PIPEDA is the federal law in Canada that sets ground rules for how private sector organizations may collect, use or disclose information about individuals during commercial activities. All organizations conducting commercial activities in Canada must comply with this law. The Office of the Privacy Commissioner’s role is to investigate complaints, conduct audits and take legal action when the laws are breached.
Organizations should develop guidelines and implement procedures with respect to the retention or personal information.
These guidelines should include minimum and maximum retention periods.
Personal information that has been used to make a decision about an individual shall be retained long enough to allow the individual access to the information after the decision has been made.
Personal information that is no longer required to fulfill the identified purposes should be destroyed, erased, or made anonymous.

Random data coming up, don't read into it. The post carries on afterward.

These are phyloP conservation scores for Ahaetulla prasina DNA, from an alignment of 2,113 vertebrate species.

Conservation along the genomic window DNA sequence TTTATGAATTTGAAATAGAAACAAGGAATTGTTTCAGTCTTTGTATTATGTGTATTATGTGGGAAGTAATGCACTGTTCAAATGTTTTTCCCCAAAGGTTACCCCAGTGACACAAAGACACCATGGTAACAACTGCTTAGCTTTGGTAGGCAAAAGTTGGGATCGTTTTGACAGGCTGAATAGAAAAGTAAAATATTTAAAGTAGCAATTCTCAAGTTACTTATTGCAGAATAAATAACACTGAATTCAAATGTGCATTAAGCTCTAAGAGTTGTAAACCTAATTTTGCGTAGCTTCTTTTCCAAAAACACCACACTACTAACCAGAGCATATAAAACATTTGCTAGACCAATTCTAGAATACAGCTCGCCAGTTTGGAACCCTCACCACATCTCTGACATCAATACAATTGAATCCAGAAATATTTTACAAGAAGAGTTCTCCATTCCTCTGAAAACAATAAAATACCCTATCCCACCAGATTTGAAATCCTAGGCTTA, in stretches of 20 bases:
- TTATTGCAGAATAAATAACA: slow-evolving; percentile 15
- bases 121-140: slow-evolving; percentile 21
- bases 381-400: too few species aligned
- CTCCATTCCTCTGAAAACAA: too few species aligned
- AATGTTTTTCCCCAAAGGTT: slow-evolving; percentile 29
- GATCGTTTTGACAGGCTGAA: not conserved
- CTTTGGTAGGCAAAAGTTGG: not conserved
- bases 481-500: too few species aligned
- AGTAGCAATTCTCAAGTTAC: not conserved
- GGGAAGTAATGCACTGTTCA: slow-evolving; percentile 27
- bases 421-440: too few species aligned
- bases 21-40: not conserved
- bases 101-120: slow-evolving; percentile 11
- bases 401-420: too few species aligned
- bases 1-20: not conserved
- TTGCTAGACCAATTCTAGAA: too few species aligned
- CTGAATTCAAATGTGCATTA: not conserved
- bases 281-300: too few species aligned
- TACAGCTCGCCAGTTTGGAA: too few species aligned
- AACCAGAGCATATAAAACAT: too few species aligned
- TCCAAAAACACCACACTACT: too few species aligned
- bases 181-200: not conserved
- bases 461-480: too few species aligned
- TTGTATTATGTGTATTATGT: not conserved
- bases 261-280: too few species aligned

Organizations shall develop guidelines and implement procedures to govern the destruction of personal information.
Obviously, there is a balance to be struck between respecting an individual’s right to access information about themselves and timely disposal, and every situation is different, so it would be impossible to for the law to dictate maximum or minimum retention times for personal information. This is a decision that is best made by the organizations that collect and hold the information. But clearly the legislation obliges companies to think about privacy issues and make some decisions.
When organizations collect information, they need to think beyond how they will use it. They need to ask themselves some key questions:
- How can we limit the information we collect?
- What should we keep?
- How long should we keep it?
- How can it be safely stored?
- Are there back-ups?
- Are they secure?
- When should the information be destroyed?
- How should information be deleted or destroyed?
Organizations need to have the policies, procedures and people in place to address the whole lifecycle of the personal information they hold.
Privacy cannot be an after-thought, it needs to be built into the way organizations do business.